LOTHIAN Labour MSP Neil Findlay was today looking like the most serious challenger to former Westminster Cabinet minister Jim Murphy for the leadership of the Scottish Labour Party.
When nominations for the post closed last night, the party’s Holyrood health spokesman, who is firmly on the left of the party, emerged with the backing of 12 parliamentarians, but also substantial support from the trade unions.
Fellow Lothian MSP Sarah Boyack had secured nominations from ten MPs and MSPs.
Mr Murphy, a former Scottish Secretary, was well ahead in parliamentary nominations with 43 MPs, MSPs and MEPs lining up behind him. But he is expected to struggle to win union support.
The National Union of Mineworkers and the building workers’ union UCATT said yesterday they were backing Mr Findlay, adding to the support he has already won from Aslef, Unison and the transport union TSSA.
Meanwhile, another Lothian MSP, Kezia Dugdale, is the frontrunner for the deputy leadership. She emerged with 51 MPs, MSPs and MEPs backing her.
Her only rival, left-wing Ayrshire MP Katy Clark, had received nominations from 11 parliamentarians.
The leadership and the deputy post will be decided by an electoral college system which gives parliamentarians one third of the votes, trade unions another third and ordinary members the final third.
Mr Findlay said the party needed a different approach in policy, strategy and leadership. He said: “We need policies that recognise the challenges people face and are radical enough to tackle them.
“We need to improve our organisation and structures to make sure those policies are communicated effectively.
“I can represent and drive through that fresh approach, providing a contrast with our past shortcomings and our opponents’ present failings.”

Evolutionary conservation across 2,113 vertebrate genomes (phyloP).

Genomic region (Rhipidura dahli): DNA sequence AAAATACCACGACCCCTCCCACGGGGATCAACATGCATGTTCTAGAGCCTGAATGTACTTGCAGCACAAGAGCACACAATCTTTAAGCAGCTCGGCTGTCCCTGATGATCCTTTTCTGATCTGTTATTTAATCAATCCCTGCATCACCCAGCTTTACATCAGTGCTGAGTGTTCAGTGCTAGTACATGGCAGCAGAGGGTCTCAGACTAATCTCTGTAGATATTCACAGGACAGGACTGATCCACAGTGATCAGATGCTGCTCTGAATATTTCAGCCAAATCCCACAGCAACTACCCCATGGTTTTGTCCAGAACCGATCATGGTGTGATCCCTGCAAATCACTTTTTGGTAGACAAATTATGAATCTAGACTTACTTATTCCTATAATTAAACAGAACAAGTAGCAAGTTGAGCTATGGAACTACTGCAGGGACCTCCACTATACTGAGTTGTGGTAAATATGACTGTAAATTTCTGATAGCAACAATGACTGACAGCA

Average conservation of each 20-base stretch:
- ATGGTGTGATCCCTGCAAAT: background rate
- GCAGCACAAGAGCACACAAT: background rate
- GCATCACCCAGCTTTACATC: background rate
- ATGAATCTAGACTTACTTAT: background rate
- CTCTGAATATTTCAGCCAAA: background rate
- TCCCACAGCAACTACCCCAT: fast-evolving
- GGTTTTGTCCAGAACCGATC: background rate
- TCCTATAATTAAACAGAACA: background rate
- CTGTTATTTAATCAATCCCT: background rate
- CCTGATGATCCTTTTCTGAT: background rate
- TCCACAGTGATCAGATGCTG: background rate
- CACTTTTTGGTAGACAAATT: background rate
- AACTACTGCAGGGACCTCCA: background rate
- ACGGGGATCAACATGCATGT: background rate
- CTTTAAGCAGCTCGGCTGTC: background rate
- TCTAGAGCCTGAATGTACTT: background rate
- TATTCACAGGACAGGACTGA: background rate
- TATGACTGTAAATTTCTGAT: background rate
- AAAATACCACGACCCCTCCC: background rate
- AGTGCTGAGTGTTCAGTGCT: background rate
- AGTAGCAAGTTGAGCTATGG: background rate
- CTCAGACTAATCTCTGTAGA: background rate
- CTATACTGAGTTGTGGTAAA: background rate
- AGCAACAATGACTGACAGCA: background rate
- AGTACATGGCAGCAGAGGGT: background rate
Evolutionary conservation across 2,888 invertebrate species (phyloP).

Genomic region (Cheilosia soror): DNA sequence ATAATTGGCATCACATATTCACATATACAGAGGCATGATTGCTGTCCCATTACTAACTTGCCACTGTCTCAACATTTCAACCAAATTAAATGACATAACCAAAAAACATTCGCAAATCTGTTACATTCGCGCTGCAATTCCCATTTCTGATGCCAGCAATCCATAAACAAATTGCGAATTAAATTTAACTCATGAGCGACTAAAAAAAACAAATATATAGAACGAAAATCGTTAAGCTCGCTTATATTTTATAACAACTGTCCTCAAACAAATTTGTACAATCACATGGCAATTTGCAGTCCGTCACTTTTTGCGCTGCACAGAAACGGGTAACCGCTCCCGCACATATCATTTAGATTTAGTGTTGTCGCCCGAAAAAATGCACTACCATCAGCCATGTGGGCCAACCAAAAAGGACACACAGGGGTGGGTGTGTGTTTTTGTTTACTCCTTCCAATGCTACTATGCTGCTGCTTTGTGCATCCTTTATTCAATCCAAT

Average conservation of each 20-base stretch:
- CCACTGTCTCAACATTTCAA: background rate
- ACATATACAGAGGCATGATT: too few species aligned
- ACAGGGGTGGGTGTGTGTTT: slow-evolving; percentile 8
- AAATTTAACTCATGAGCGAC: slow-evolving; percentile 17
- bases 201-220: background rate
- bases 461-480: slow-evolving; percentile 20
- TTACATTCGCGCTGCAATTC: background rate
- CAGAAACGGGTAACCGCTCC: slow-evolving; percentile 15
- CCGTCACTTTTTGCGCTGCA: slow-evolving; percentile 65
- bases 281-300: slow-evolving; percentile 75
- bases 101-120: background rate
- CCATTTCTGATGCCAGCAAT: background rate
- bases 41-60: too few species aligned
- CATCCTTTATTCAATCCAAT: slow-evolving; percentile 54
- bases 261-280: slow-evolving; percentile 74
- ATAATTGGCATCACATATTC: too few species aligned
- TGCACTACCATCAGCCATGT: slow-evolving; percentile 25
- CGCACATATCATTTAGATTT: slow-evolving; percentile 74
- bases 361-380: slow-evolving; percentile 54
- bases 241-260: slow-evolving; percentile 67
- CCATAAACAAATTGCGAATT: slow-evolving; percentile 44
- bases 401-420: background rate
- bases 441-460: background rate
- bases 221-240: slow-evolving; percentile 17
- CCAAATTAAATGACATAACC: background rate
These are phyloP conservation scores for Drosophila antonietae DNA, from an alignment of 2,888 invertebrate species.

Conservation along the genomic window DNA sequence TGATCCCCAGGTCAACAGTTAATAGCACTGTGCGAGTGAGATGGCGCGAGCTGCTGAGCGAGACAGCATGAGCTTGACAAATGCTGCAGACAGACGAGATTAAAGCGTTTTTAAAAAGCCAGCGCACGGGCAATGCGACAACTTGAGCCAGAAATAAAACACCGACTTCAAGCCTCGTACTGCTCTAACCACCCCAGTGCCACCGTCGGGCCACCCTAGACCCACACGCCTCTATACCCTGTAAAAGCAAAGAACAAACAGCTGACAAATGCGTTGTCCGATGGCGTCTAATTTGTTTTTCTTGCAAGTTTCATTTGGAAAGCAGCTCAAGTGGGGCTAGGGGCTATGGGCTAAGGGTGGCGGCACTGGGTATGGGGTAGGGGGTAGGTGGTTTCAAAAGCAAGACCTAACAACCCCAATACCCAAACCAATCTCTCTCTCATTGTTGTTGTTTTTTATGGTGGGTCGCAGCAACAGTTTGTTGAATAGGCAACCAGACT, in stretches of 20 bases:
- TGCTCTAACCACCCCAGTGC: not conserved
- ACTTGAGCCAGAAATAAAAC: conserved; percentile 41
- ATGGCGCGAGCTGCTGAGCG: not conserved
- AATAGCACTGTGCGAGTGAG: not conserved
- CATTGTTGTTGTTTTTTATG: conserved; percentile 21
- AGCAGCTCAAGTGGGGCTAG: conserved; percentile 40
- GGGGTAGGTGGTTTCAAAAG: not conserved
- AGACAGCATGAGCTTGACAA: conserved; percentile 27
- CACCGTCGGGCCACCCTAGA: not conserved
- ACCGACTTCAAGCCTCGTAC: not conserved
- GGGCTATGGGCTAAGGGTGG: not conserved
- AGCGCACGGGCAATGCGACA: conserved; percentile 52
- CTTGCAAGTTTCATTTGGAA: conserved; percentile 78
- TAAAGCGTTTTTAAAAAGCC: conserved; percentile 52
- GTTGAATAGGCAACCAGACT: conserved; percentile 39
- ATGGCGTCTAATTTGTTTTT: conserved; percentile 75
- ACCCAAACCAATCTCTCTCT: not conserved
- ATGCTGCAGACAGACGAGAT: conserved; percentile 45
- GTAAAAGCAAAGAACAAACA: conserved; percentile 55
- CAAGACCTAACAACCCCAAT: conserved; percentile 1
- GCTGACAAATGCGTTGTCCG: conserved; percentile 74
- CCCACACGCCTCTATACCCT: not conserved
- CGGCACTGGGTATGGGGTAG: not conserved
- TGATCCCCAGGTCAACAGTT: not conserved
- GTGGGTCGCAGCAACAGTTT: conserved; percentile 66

Ms Boyack called for a “vibrant, campaigning party”.
She said: “We need to reach out to people who share our values but who haven’t always voted for us. We need to build a vibrant, campaigning Scottish Labour Party across the country, a party that listens to people and brings them with us.
“Principles of social, environmental and economic justice need to underpin everything we do.”
Mr Murphy claimed the backing he had meant he could unite the party.
He said: “The broad range of support I have received so far from colleagues in the Scottish, UK and European Parliaments proves that I can be a unifying figure to bring the Scottish Labour Party together again.
“The fact I am backed by so many MSPs, MPs and MEPs, shows that the days of division in our party can and must be a thing of the past.”
The candidates will take part in a series of members’ hustings, with the ballot opening on November 17 and the result announced on December 13.
POLL POINTS TO NEW LOW FOR LABOUR
LABOUR is set to slump to its worst ever position at Holyrood in the next Scottish Parliament elections, according to a new poll.
The Ipsos MORI survey found SNP support at an all-time high of 57 per cent support in the constituency vote at the next Holyrood elections, with Labour on just 23 per cent.
And 50 per cent said they would also back the SNP in the regional vote, with Labour again on 23 per cent.
Projections suggest that would mean the SNP increasing its overall majority by upping its seats from 69 to 75 while Labour would fall from 37 to 31.
The Tories would be reduced from 15 MSPs to seven and the Lib Dems from five to four.
The findings come just days after Ipsos MORI found 52 per cent of Scots would vote for the SNP if there was a Westminster election tomorrow and only 23 per cent for Labour, suggesting the SNP could secure 54 seats, with Labour reduced from 40 to just four MPs in Scotland.
Mark Diffley, the director at Ipsos MORI Scotland, said: “The figures represent a high point for the SNP and a low point for Labour.”